Should you buy a Tesla Model 3 or a Model S?

If you’re in the market for a Tesla sedan, then you might be wondering if you should buy a Model 3 or a Model S.  Nowadays, a used Model S (ie., 4-5 years old) can be as inexpensive or even more inexpensive as a Model 3.  However, with a used Model S, the car might be out of warranty and you might not have the latest features like Autopilot.

In my opinion, the Tesla Model 3 is the preferred car unless you really need or want the Model S.  The Model S has more cargo room so is much better for road trips, especially if you have a family.  Even though the Model 3 has more cargo room compared to its competitors, the Model S is in a class by itself in terms of cargo room.  The rear hatchback design and fold-down seats (the Model 3 also has fold-down seats) allow one to pack a ton in the back.  With my 2013 P85 I was able to haul home a 70″ TV in the box… that’s right, the whole box fit into the car which is quite amazing.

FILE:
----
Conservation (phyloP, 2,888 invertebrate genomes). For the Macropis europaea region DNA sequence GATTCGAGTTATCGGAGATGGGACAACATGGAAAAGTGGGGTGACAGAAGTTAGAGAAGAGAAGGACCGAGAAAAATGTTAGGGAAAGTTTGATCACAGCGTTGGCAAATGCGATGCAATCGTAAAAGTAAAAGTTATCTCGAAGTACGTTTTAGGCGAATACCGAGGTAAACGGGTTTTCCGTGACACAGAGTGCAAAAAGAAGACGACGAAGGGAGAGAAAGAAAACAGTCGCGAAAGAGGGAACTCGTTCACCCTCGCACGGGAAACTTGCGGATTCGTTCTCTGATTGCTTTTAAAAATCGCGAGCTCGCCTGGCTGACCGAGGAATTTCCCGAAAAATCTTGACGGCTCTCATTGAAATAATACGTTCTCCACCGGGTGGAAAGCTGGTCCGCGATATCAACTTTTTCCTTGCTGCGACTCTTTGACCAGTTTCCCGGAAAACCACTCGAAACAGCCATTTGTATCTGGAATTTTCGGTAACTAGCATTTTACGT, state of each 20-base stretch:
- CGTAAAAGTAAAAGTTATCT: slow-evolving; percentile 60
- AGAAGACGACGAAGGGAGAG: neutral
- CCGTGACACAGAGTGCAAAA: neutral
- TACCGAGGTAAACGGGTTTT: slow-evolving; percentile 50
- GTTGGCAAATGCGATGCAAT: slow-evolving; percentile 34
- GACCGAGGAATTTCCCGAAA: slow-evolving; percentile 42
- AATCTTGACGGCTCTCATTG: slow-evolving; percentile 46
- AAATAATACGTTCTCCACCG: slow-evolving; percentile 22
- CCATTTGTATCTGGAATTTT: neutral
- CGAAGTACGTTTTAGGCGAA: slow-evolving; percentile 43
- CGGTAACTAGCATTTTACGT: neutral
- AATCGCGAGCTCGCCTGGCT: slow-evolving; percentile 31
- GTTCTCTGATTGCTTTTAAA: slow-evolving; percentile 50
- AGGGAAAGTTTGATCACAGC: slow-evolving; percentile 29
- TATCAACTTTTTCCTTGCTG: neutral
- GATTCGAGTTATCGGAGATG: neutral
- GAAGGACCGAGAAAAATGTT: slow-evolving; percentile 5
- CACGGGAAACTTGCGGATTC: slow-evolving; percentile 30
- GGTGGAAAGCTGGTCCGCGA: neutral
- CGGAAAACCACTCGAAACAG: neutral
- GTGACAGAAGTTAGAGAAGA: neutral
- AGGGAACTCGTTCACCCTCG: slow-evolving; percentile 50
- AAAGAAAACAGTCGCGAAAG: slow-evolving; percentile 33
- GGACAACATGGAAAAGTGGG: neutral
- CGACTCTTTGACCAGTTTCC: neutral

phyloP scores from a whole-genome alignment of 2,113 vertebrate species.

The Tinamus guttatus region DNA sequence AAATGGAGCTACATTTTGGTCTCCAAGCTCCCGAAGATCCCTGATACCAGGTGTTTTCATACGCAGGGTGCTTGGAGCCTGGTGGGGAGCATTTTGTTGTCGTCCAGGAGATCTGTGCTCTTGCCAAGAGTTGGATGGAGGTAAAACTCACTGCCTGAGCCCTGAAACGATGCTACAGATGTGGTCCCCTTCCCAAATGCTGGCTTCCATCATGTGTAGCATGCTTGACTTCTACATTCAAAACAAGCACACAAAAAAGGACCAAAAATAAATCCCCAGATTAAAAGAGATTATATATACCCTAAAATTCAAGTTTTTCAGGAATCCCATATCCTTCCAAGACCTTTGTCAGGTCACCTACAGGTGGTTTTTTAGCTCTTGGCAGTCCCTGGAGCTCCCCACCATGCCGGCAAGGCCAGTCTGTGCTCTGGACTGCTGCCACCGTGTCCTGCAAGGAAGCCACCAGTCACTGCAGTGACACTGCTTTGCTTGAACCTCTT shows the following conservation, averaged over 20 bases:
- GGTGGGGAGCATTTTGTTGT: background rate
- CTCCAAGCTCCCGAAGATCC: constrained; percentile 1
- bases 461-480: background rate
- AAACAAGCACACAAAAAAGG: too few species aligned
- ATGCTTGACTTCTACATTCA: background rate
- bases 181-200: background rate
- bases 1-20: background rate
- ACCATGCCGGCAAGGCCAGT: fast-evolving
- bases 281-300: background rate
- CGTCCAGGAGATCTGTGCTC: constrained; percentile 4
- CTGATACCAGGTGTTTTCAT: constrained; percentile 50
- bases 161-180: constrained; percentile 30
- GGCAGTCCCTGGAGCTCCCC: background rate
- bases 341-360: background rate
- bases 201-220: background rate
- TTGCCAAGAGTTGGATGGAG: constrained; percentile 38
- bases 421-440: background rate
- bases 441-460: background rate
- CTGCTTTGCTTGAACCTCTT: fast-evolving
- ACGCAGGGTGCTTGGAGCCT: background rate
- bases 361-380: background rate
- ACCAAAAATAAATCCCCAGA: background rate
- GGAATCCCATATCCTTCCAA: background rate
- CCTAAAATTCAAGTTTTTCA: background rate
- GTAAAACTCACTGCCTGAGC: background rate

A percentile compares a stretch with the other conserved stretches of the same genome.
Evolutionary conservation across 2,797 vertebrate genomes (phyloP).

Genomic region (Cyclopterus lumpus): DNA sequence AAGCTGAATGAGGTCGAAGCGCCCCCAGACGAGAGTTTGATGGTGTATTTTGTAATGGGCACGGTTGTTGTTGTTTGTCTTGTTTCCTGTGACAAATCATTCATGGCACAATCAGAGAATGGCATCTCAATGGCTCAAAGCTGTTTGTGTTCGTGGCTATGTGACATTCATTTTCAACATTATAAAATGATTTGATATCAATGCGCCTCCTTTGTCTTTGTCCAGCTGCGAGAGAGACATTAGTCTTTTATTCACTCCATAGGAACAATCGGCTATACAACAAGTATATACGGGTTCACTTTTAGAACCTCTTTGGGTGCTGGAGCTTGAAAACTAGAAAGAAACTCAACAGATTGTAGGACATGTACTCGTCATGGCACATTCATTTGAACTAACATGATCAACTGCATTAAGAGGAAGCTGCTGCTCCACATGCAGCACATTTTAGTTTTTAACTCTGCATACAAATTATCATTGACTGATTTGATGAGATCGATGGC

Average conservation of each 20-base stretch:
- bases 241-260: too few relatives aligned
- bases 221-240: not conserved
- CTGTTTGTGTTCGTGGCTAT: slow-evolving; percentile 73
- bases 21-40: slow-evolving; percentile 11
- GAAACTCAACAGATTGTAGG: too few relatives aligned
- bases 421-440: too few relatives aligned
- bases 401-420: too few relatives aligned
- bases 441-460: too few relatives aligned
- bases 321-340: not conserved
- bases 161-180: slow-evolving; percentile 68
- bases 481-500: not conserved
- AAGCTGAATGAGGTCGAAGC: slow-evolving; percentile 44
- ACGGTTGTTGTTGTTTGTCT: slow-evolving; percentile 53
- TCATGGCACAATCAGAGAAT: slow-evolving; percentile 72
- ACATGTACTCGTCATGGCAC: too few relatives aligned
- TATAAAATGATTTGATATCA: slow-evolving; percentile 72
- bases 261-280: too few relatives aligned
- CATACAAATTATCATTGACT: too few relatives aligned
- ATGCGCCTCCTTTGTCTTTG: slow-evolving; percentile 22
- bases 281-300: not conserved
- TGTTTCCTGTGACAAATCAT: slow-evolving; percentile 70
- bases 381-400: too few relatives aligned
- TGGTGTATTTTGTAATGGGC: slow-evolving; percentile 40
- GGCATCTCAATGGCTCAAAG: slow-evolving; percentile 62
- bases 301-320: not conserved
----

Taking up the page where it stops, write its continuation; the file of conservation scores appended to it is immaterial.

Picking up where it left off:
The Model S also is a more smooth and comfortable ride on the freeway.  So if you’re doing a lot of freeway driving, especially if you have a very long commute, then the Model S might be the preferred choice.  In my own tests, I found my 2013 Model S P85 to be about 2dB quieter than the Model 3 as well.

The Model S is also more prestigious and eye-catching.  It’s a larger car but also the design intent of the car is more flashy than the humbler, less conspicuous Model 3.  So, if you’re looking for a prestigious car, then the Model S is the way to go.

However, if you’re not taking road trips with your family and don’t have long freeway commutes, then I was generally suggest the Model 3 is the way to go.   The Model 3 is a dream to drive with superb handling and performance.  It’s got everything a Tesla needs to have, including a 15″ center screen with navigation and media.  Autopilot is fantastic and is only getting better with software updates.  And the Model 3 is a more efficient car, meaning with less energy you’ll be able to go farther.

The amazing thing about the Model 3 is that it does not feel cheap compared to its much more expensive bigger brother, the Model S.  The Model 3 feels like driving the future, and it’s by far the best car in its class.

There appears to be a narrative amongst Tesla skeptics where the quantity of cars Tesla produces is compared to major auto makers to minimize Tesla’s achievements.  Today I’ll dive into this and show why the narrative is incorrect.